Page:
Do you know what we mean by HFS+ File System?
It is always good to understand an entire system before starting to perform any sort of forensics oThe story Story is not different for iOS devices which have their unique properties and capabilities.Since a plenty of dissimilarities exist between the local storage of an iOS device and its counterparts of a Microsoft Windows system or a UNIX platform, it is very crucial for an examiner to be aware of such differences by the time he starts the process of forensics.
Being knowledgeable of such points will be very important to select the proper set of tools to depend on when it comes to dealing with an iOS device forensics case. In addition, unexpected results of such tools could be dealt with when understanding such dissimilarities. Or an output which does not come out could also be dealt with thereafter.
The Hierarchical File System (HFS) was first designed by Apple corporation back then in the early 90s. It was originally intended to serve as file system which is dynamic and having its block scheme of 512 bytes. Two sorts of such blocks in HFS system were formed then: logical blocks and allocation blocks.
What are the differences between logical and allocation blocks? Basically, the numbering of a logical block remains static, starting from the first block which is available up till the last one that is available. However, allocated blocks have the ability to form groups out of them together. And hence, such groups could be great to achieve the efficiency in usage of such blocks of storage. The HFS+ file system consists of diverse components forming the structure of such file systems such as a volume header, startup file, allocation file, attributes file, extents overflow file and a catalog file.
What about the HFS+ volume header?
The size of the header is actually 1024 bytes or 1Kbs in other words. The last 1024 bytes inside an HFS volume contains a backup of the volume header. Although such backup is not used very often, it is important in several cases really. Such cases occur when the actual header gets crashed or missed for some reason.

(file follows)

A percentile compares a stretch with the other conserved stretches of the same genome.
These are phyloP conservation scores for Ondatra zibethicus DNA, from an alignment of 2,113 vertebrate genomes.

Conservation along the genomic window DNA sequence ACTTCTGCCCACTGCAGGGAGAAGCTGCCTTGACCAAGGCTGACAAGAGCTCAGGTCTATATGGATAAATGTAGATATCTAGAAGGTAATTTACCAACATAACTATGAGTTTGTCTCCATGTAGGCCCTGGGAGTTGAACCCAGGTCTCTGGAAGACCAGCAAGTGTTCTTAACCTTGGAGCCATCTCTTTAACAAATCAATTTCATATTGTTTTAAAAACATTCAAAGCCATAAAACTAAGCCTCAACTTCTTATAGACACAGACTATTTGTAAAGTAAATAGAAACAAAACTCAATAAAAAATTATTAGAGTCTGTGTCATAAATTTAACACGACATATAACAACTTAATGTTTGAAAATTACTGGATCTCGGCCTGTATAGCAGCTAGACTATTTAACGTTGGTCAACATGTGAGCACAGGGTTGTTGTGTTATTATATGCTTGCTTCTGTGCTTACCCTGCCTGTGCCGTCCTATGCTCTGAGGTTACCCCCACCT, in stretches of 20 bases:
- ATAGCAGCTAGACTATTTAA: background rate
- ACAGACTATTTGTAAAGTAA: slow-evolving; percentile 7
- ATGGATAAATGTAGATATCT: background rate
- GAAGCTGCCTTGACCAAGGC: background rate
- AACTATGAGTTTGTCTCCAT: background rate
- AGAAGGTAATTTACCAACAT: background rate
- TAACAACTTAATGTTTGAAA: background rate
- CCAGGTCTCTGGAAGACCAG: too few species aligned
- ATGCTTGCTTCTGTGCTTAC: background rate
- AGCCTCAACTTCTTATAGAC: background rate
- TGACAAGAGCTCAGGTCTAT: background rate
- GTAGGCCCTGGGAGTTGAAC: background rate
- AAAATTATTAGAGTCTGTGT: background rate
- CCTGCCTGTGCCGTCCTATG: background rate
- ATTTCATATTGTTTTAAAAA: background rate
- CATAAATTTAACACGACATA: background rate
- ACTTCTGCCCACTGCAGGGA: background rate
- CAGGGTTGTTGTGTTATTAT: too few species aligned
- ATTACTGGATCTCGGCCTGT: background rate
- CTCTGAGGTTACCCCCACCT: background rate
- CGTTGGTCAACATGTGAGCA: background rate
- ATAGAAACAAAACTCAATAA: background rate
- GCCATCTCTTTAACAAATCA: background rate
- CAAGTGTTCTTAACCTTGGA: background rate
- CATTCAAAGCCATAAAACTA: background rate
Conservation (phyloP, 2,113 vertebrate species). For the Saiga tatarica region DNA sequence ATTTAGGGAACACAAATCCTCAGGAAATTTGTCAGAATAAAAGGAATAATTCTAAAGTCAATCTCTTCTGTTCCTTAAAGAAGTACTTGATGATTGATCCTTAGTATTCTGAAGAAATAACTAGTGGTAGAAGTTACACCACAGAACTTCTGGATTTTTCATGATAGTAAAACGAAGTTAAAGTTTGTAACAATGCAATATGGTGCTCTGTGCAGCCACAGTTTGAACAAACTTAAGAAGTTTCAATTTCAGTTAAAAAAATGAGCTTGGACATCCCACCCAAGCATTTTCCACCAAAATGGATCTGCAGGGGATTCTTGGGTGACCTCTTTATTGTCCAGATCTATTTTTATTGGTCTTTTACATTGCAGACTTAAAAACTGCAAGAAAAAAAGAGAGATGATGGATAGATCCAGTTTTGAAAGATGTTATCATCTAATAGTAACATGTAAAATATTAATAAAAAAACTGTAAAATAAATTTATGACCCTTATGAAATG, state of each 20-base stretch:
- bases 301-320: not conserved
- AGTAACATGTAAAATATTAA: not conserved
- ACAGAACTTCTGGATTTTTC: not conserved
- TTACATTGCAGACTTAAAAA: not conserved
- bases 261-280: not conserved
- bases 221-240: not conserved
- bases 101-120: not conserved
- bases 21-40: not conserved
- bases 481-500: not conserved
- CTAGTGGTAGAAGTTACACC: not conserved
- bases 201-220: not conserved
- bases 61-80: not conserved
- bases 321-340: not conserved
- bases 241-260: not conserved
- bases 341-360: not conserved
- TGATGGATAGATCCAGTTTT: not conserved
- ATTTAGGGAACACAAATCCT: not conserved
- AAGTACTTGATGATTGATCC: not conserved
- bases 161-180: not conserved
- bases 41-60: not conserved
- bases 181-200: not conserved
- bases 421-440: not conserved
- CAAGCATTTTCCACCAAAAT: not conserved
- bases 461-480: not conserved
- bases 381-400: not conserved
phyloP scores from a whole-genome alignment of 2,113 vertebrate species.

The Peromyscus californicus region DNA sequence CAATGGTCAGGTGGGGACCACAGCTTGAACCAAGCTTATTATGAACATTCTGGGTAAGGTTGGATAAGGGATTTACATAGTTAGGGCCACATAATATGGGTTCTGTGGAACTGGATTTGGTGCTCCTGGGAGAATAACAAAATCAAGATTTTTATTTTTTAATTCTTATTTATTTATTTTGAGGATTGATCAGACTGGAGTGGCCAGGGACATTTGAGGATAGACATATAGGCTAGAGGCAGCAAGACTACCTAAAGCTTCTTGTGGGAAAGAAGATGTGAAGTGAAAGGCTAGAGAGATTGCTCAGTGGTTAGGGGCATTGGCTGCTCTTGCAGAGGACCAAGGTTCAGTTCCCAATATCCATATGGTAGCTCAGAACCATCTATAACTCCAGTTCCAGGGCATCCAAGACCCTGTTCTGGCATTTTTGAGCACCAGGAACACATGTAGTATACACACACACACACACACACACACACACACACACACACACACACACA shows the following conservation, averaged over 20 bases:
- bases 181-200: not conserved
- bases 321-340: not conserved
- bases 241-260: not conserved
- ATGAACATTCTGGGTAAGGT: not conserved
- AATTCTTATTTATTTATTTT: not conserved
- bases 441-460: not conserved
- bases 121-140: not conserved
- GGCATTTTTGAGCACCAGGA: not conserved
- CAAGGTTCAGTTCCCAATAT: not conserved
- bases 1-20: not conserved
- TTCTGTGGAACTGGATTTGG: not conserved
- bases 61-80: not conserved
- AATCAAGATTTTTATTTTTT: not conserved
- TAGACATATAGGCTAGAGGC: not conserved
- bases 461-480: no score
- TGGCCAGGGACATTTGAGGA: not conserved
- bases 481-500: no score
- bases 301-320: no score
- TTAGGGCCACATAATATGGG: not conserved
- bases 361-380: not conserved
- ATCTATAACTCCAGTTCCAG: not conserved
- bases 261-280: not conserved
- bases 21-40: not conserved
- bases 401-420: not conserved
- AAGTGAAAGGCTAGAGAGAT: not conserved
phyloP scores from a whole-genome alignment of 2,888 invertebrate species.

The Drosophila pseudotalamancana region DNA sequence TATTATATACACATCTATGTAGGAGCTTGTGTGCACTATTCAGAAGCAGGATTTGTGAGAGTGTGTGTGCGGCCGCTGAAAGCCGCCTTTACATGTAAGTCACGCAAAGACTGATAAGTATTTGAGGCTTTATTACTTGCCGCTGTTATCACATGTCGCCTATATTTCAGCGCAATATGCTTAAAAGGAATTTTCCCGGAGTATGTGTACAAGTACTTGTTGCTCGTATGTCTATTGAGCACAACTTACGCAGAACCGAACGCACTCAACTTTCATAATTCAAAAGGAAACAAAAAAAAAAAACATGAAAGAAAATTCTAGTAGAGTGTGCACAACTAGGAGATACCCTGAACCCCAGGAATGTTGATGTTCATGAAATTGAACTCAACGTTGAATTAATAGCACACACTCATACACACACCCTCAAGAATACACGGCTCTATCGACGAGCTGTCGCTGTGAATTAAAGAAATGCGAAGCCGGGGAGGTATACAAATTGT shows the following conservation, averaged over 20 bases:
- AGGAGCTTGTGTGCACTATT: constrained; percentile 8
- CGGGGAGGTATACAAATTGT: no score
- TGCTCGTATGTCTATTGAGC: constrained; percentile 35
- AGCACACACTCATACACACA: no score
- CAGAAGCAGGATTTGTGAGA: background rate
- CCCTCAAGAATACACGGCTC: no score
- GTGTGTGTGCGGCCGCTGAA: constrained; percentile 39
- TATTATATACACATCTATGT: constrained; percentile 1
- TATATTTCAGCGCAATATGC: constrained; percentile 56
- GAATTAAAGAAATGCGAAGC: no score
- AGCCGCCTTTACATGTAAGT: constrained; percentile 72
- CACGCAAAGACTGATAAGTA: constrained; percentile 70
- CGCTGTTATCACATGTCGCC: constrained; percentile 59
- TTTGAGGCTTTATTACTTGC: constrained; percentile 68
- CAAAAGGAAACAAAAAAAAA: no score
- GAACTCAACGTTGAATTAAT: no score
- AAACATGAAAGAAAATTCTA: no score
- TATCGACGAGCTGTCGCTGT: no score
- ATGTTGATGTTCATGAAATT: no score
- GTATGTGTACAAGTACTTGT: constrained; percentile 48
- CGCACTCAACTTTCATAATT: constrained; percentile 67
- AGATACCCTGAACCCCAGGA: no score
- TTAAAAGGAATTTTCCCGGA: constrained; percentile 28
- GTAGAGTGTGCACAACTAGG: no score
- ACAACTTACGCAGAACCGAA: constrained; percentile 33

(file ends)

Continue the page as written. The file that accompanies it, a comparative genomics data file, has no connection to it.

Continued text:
The information inside such a header is simply data about the structure of the volume of HFS. Two sectors which are 0 and 1 indicate the blocks of the boot. After such bits come to the header of the volume bytes. What are the types of information that are stored inside the header particularly? Basically information like the allocation blocks’ size, the timestamp which refers to the creation date of the volume, and other volume structures’ locations. Such file systems are exemplified by the Catalog File or Extent Overflow File.
What about HFS+ Allocation File?
The allocation file is aimed to indicate the allocation blocks which are not in use and show those which are not free as well. A bitmap is utilized for the sake of displaying free and used allocation blocks; to elaborate on this point, if there is a free allocation block, it will be indicated by a Zero, which is a clear bit. Also, the size of an allocation block may get altered in time and its location could be out of a volume in the meanwhile.
What about the HFS+ Extents Overflow File?
If an allocation block is used by a certain volume, then HFS+ Extents Overflow File will keep track of such block. A balanced tree format is utilized to store the information of such Extent Overflow File. But what kind of information is stored in particular? Simply the data stored has all files’ extents and the allocated blocks of them in a suitable order.
What about HFS+ Catalog File?
The hierarchy of both folders and files is shown inside such Catalog File. Metadata about the files and folders which are contained there inside a volume are all available inside the Catalog file, displaying all the data about modified, access, and created times.
A balanced tree catalog is utilized inside HFS system. Nodes are depended on when it comes to doing a reference onto folders and files. The hierarchy of all the nodes of header, index, leaf, and map are all maintained inside the catalog file. Groups of nodes are created linearly for the sake of making the process much faster and more efficient. An ID number for every newly created file; such an ID increases in number by one whenever a new file becomes added.
What about partitions?
In fact, there are two partitions on an iOS device: the firmware partition and the data partition. While the first one is basically aimed to contain the software for running the iOS device, the second is meant to include all the files and data which are used and desired by the iOS device user.
Let’s talk more about the firmware partition. This partition always has the rules of read-only as it does not allow writing except when an update is being installed at the moment. iTunes is actually the one responsible for the sake of getting the partition overwritten with a brand new partition when performing an upgrade to the system.
The size of the firmware partition is in most cases something in between 0.9 and 2.7 GBs. The exact size is determined by the size of the NAND driver in fact. Whereas no user data is allowed to access such crucial partition, some important files are maintained inside this partition. Such files are like system files, upgrade files and basic applications.
The data partition is really another partition which is aimed to be in favor of the device’s user. All the data is maintained inside such partition. Accordingly, when performing an investigation process, such partition is really important to collect evidence out from such data available. Both the portfolio of a user’s data and the iTunes application can be simply found all there inside this partition.
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